In reply, the respondent argues that it is not possible to audit the applicant without access to all of its books and records for the period being audited; that it is impossible to determine the extent of the applicant's activities in Canada.
 Moreover, the respondent submits that the fact the CCRA did not communicate with the UK tax authorities is irrelevant since there is no requirement of the CCRA to apply other information gathering techniques prior to issuing the Requirement in question.
 The respondent through one of its officials, one David Hunter, responsible for external audit clearly explained to the applicant the dilemma with which the Agency was faced after receiving an income tax return filed by the applicant. In cross-examination it was evident that much information was lacking and further clarification was required. Dealing with the issue of various invoices which may or may not have been referred to in the income tax return, the following questions and answers from the discovery are enlightening:
"Q.  So, are we in agreement that this would cover invoices, for example, which have nothing to do with the Canadian activities we've been discussing?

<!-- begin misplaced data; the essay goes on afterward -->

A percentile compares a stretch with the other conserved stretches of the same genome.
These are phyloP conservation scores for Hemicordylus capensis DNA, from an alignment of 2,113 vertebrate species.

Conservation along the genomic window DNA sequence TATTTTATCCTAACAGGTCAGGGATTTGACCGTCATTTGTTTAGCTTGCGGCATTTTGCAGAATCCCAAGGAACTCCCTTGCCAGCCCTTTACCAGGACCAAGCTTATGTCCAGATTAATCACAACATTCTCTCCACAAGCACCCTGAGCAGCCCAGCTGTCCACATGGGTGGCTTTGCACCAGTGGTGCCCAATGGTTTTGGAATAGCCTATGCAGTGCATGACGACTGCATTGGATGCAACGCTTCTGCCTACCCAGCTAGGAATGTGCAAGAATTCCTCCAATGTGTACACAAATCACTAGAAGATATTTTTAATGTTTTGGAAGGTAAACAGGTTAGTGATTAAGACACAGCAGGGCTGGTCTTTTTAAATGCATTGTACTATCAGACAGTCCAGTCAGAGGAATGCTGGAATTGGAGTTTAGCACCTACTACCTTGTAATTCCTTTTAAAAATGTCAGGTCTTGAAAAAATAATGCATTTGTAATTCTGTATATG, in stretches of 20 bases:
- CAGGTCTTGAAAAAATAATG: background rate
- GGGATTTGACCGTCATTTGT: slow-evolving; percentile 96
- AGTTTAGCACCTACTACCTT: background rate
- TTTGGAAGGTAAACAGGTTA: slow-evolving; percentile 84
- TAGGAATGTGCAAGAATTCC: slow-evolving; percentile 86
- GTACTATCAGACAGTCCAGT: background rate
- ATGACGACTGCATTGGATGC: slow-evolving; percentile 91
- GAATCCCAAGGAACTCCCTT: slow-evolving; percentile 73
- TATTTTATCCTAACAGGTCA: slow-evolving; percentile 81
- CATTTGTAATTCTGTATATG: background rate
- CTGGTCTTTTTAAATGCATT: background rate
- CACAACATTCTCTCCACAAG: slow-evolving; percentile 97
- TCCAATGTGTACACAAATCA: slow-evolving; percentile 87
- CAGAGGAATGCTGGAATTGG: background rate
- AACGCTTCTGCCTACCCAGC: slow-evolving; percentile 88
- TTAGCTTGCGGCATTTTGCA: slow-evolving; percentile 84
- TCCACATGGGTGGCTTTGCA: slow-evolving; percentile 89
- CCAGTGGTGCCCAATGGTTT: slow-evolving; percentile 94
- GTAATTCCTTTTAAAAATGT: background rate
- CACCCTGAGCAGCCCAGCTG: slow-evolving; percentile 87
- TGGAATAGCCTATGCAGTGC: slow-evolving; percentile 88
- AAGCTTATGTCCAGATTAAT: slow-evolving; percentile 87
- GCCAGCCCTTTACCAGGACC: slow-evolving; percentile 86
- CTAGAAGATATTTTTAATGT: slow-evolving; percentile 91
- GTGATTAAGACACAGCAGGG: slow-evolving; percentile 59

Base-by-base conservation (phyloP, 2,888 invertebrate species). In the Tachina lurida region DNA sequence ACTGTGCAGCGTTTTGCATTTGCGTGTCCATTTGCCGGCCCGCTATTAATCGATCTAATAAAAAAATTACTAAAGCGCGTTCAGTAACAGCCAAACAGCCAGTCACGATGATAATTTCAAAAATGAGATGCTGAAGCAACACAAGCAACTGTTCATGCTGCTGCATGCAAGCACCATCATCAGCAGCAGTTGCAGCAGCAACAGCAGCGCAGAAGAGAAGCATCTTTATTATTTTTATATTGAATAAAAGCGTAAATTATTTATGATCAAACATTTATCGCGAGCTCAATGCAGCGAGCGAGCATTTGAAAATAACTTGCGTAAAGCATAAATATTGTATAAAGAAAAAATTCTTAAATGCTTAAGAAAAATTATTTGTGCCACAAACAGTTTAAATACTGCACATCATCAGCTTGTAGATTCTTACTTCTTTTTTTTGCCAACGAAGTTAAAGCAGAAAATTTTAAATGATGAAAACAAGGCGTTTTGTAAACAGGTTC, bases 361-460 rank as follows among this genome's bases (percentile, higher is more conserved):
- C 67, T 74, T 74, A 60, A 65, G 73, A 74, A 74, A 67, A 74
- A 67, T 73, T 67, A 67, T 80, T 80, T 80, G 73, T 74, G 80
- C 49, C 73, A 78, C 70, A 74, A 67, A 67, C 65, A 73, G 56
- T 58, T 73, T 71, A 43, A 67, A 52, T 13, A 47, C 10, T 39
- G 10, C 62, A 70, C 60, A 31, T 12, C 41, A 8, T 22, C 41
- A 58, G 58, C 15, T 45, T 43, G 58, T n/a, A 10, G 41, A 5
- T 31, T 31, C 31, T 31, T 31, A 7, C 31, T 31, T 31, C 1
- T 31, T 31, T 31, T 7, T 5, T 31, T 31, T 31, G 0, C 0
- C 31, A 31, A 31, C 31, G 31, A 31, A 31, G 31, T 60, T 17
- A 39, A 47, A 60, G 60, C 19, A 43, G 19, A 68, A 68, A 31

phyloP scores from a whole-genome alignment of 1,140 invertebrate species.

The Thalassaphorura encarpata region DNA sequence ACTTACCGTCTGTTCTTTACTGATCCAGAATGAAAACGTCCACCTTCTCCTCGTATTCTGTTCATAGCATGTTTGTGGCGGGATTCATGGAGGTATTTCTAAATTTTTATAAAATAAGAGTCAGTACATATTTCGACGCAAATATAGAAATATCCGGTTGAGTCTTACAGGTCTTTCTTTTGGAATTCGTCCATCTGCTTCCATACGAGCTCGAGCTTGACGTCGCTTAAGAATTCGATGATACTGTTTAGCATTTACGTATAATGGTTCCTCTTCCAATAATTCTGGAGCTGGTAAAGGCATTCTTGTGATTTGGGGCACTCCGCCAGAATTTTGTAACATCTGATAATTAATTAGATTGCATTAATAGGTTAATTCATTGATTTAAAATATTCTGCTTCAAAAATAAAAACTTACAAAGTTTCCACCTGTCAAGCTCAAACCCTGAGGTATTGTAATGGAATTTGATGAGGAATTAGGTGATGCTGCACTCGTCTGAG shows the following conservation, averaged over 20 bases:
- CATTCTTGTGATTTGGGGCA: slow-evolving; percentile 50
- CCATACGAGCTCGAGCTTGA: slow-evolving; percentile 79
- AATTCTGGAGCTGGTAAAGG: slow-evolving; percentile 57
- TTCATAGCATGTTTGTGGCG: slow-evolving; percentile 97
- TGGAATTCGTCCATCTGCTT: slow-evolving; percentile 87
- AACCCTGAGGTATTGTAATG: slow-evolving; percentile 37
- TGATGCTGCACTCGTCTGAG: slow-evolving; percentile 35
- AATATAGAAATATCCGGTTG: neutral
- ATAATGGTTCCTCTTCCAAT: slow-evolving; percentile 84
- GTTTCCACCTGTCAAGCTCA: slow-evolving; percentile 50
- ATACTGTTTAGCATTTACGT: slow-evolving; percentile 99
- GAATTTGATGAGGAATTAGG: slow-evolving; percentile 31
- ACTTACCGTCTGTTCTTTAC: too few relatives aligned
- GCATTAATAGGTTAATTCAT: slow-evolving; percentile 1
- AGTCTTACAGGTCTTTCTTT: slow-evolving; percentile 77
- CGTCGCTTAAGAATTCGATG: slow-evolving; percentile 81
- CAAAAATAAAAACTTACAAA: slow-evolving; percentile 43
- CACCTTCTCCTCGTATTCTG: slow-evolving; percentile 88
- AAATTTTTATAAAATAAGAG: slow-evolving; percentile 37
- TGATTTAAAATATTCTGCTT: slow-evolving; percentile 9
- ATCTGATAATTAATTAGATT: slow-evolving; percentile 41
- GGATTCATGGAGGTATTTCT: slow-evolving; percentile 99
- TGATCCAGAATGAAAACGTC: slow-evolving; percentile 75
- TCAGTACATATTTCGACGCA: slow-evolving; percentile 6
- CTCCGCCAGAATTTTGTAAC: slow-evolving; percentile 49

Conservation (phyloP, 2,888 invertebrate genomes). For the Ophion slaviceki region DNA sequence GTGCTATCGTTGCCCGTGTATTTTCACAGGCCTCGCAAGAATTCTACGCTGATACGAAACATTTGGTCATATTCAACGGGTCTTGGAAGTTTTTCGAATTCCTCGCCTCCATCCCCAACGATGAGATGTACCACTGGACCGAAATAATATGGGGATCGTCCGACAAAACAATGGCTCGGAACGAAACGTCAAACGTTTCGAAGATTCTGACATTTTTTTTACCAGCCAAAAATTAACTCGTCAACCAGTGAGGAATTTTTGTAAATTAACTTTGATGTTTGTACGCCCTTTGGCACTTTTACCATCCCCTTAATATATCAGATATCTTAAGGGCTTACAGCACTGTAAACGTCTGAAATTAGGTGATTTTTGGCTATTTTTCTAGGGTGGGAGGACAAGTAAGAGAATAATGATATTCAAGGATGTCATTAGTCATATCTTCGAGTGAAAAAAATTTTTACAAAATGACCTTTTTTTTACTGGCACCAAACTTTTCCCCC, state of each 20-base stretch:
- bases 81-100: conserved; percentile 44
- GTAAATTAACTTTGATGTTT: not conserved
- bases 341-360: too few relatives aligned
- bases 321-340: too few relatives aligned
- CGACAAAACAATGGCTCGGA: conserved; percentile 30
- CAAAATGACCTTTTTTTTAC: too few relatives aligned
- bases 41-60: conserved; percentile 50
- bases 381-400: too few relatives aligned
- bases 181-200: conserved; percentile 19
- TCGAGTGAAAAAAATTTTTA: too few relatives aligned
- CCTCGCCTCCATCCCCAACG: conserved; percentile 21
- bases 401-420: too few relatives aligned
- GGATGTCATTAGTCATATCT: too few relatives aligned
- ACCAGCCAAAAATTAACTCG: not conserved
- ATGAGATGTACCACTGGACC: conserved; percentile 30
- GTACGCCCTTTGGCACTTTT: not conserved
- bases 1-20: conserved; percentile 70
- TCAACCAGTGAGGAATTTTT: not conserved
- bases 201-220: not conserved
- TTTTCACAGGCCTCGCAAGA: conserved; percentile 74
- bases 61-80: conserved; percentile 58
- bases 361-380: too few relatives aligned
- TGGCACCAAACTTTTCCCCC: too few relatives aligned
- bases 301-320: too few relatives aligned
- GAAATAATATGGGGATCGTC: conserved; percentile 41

A. It could include all of those invoices, yes.
Q.  It could include, for example, reports pertaining to activities carried on by the Applicant with respect to contract performed in Japan, for example?
A. It could, yes.
Q.  And it could cover memoranda involving situations between the Applicant and non-Canadian activities totally?
A. That is correct."
 The respondent argues that, other than the issues raised during the cross-examination of Mr. Hunter, permanent establishment of the applicant is a complex matter which requires verification of all of the applicant's activities to verify whether they took place in Canada or elsewhere.
 Section 231.6 of the Act was introduced in 1988 to provide rules enabling the Minister to obtain such foreign-based information or documentation as is necessary to permit a proper assessment for Canadian tax purposes.
 In the case of Merko v. Canada (Minister of National Revenue-M.N.R.)  1 F.C. 239, Cullen J. of this Court stated: